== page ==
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The Amazon of Sculpture: Musée d'Orsay opens exhibition dedicated to work of Félicie de Fauveau
Félicie de Fauveau (1801-1886), Autoportrait à la levrette, 1846. Marbre, h. 67 cm. Postdam, Stiftung Preussische Schlösser und Gärten© Stiftung Preußische Schlösser und Gärten Berlin-Brandenburg/Fotograf: Daniel Lindner.
PARIS.- This first retrospective devoted to Félicie de Fauveau (1801-1886) reveals the unique world of an artist who was celebrated in her time and who then fell into oblivion at the end of the 19th century. The exhibition throws fresh light on the woman and her art, thanks to a new transcription of numerous letters written by Fauveau and her entourage, and to the rediscovery of many of her works.

The first female sculptor to make a living from her art, she was considered a pioneer. Born in Livorno at the beginning of the 19th century into a family of French financiers, Félicie de Fauveau was still young when she turned to an artistic career, a decision precipitated by the death of her father in 1826: the young woman had to help support the family. Throughout her life she maintained the myth that she was a self-taught sculptor, learning her art by studying books and making numerous copies rather than with some ordinary masters. Close to the court circles of Charles X, she achieved fame at the age of 26 with a relief exhibited at the Salon de Peinture et de Sculpture, Christine de Suède refusant de faire grâce à son grand écuyer Monaldeschi [Christine of Sweden Refusing to Spare Monaldeschi, her Master of the Horse]. The work was admired by Stendhal and Dumas, and was praised for its originality, its high reliefs already heralding Romanticism. Fauveau subsequently received several major commissions from the king and from rich private clients such as the Comte de Pourtalès, for whom she produced two masterpieces: the Monument à Dante [Monument to Dante] and the Lampe de saint Michel [Lamp of Saint Michael], which is on display in this exhibition.

Passionately loyal to the elder branch of the Bourbon dynasty, she compromised herself in 1831, together with her friend Félicie de La Rochejaquelein, in an uprising against Louis-Philippe. Combining medieval chivalry and religious faith, Félicie produced some highly symbolic works for her faction, like the gorgets and the banner for La Rochejacquelein’s division. While under arrest, she designed a monument to her deceased companion Charles de Bonnechose on the prison wall, which although never executed can be found as a lithograph. On her release, in 1832, she rejoined the uprising in the Vendée.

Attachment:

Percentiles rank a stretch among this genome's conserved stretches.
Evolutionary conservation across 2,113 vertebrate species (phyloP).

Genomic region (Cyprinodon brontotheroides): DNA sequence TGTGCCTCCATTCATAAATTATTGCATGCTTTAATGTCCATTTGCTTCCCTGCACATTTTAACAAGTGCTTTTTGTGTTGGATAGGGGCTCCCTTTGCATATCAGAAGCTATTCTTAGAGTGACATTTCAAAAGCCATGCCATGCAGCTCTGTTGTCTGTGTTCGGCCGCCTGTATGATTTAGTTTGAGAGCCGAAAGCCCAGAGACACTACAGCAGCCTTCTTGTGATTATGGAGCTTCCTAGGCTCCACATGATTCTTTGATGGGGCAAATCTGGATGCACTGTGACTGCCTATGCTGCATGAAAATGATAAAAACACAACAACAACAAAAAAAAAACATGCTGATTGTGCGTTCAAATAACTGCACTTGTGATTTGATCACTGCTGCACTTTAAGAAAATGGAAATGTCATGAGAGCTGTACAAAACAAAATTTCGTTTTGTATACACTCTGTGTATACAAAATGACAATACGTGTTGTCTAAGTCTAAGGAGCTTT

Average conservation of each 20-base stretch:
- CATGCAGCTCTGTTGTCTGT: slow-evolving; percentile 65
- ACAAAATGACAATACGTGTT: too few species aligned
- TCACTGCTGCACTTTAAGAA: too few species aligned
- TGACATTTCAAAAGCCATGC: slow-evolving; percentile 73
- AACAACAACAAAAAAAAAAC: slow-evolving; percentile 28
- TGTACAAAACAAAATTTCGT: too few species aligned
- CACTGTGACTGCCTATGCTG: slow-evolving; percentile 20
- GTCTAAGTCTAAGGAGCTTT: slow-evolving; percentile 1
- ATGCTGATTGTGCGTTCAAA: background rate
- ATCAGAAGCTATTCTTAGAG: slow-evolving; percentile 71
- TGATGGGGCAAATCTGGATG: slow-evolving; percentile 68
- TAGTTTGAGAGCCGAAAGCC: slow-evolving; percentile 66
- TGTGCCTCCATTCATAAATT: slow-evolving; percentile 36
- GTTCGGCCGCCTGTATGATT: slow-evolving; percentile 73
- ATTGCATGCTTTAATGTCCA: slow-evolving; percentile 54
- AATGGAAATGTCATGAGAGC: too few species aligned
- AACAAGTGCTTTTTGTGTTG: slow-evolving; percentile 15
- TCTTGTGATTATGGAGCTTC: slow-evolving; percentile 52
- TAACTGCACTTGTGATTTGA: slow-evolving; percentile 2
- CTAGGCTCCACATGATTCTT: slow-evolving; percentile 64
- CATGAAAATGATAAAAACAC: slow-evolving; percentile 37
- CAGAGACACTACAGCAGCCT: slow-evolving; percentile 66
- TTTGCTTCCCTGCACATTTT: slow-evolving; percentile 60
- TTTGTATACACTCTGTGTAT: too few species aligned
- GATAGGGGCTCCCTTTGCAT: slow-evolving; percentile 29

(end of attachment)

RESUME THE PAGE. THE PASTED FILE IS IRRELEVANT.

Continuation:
Found guilty in her absence, she was obliged to leave France and she went into exile, settling in the Italian city of Florence for the rest of her life. The fact that she was so far from Paris explains why Fauveau is so little known in France and why she was gradually forgotten in spite of having achieved considerable fame during her lifetime: her studio in Florence had once been an essential stop for cultured tourists. Her clients included wealthy European aristocrats like Prince Anatole Demidoff, the Tsar and his daughter Grand Duchess Maria Nikolaevna of Russia, as well as the Lindsay Crawford families.

Her work was highly original and remained outside the artistic trends of the time, although certain elements fell within the Romantic style. Passionate about the Middles Ages and the Renaissance, Fauveau devoted herself to studying in the library and to copying, keeping all her drawings in albums, two of which are on display here in the exhibition. As part of her thorough, historical approach, she would insert Gothic style inscriptions in medieval French and Latin into her works, enhancing them with polychromy; and took a keen interest in heraldry. Her ambition was to rediscover the art of a bygone age, the time of the Divine Right of Kings. Her moralising Christian faith pervades her art, with the divine justice of Saint Michael a recurrent theme in her work. Often precious in style, her compositions fitted easily into the Neo-Gothic architecture designed her brother Hippolyte.

The career of this unusual woman can be traced through over 70 sculptures, objets d’art, paintings and a variety of documents. Coming from private and public collections, both in France and abroad, the great majority of these are on public display for the first time. Taking the most significant works of her career, the exhibition traces the journey from Paris to Florence, interrupted by the events in the Vendée. One room is devoted to the Legitimist circles, the next reveals her most beautiful decorative works. The last section develops several of the recurring themes in Fauveau’s work – religious themes, funerary monuments and decorative works – focusing on two major works, the fountain at the Peterhof Palace and the base of the Henri IV statue for Anatole Demidoff.

As endearing as she was intransigent, uncompromising, single and independent, Félicie de Fauveau truly deserves this somewhat belated but necessary rehabilitation.





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